Phalen ’89 Honored With NCAA Silver Anniversary Award
Recognized At NCAA Convention In San Diego
For the past 20 years, Earl Phalen '89 has worked tirelessly to educate under-privileged children. He is the founder and CEO of Summer Advantage USA, a summer reading program that partners with school districts to provide quality summer learning programs for children in grades K-8 and Building Educated Leaders For Life, which operates summer and after-school education programs in major U.S. cities. His work has impacted the lives of countless children.
Phalen also is a former Yale men's basketball player. He earned a varsity letter for the Bulldogs in 1989 under head coach Dick Kuchen. Last Friday, the NCAA honored Phalen for his outstanding work by presenting him with a Silver Anniversary Award at its annual convention in San Diego. He was one of six former student-athletes recognized along with Troy Aikman (UCLA), Rodney Peete (USC), George Pyne (Brown), Katey Stone (New Hampshire) and Dara Torres (Florida).
"It is quite an honor and a huge surprise," Phalen said last week before departing for San Diego.
Phalen believes playing basketball at Yale played a significant role in his success. He was originally recruited out of Norwood, Mass., a blue collar town outside of Boston, to play golf. Instead, he elected to walk-on to the basketball team. Although he saw limited action with the varsity, the experience was very meaningful.
"It was wonderful," Phalen said. "I loved my teammates, the camaraderie. The highlights of my academic [success] came during basketball season. I had to prioritize my time. I grew so much."
One of his most memorable moments came during a game at Harvard and in front of nearly 100 family and friends, including his seven older brothers.
"It was on my birthday," he recalled. "I played really well. It was a great experience getting to come home."
It was also during his time at Yale that Phalen first became interested in social change. He was a political science major and had aspirations of becoming the mayor of a big city. That started to change when he became involved in a Jonathan Edwards College fund-raiser for a New Haven shelter.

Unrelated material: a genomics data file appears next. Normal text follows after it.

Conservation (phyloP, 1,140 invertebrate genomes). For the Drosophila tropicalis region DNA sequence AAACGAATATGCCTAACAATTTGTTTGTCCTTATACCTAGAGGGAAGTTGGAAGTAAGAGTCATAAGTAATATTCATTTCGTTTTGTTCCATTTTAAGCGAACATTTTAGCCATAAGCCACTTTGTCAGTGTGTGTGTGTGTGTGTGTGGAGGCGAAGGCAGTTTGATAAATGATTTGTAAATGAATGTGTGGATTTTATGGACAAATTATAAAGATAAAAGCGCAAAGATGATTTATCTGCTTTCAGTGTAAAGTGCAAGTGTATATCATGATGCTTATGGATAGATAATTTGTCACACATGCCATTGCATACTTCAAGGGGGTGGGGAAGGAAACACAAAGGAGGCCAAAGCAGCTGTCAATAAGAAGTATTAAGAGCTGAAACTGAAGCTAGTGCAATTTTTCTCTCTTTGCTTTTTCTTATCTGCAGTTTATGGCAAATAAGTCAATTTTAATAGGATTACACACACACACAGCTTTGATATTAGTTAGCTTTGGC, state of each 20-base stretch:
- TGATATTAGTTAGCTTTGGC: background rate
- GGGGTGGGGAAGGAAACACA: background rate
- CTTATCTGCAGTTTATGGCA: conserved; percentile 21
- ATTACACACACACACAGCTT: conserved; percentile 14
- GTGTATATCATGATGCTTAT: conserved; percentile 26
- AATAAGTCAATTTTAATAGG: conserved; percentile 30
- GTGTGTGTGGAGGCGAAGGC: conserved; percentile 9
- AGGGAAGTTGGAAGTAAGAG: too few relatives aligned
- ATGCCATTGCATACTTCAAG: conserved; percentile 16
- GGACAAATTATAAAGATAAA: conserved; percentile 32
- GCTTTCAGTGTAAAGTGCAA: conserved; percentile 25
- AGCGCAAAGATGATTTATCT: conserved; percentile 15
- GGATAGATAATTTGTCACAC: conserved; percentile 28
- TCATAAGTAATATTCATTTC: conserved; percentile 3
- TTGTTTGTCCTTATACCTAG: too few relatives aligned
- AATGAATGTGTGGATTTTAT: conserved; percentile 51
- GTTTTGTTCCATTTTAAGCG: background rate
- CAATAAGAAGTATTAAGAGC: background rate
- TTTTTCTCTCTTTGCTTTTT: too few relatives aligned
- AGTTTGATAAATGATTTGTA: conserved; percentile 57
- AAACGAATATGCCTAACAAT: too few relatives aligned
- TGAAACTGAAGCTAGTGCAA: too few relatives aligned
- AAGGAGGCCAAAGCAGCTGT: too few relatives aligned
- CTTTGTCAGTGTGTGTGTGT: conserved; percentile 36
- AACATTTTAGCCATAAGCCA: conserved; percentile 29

"I think we raised $2000," he said. "It showed me that giving back is really [important]."
After graduation, Phalen deferred enrollment to Harvard Law School for a Lutheran Year of Service, which he spent working at the Luther Place Night Shelter in Washington, D.C.
"I loved the direct service," he said.
After his year in Washington, D.C., Phalen went on to Harvard Law School, where he first became involved in education reform. He and several of his classmates started an after school program, BELL (Buliding Educated Leaders For Life) which eventually became Summer Advantage.
The success of Summer Advantage has led to another endeavor. Phalen created the George and Veronica Phalen Leadership Academies, charter schools named after his parents. The 10 schools opened in August.
Moving forward, Phalen's goals are to raise money to open new schools, have students score 90 percent on the mastery test and to grow the summer program from its current level of 10,000 students to 100,000.
Over the years, Phalen's work has earned him a number of honors. He was awarded the President's Service Award in 1997 by President Bill Clinton for outstanding community service. He also is a Mind Trust and Ashoka Fellow, was awarded the Black Entertainment Television Shine A Light Hero Award and is a three-time recipient of Fast Company's Social Capitalist Award.
It isn't the awards and honors, though, that drives Phalen. It's hearing the stories about the children who have benefitted from his programs. He remembers talking to a woman whose grandson was in the Summer Advantage program.
"She told me that her grandson stood up in front of his 43 family members and told them he had decided he was going to go to Butler University," Phalen said. "He was going to be the first member of the family that went to college. He was in third grade."
That is just one of the countless children whose lives are changing for the better thanks to Phalen.
Report filed by Tim Bennett, Yale Sports Publicity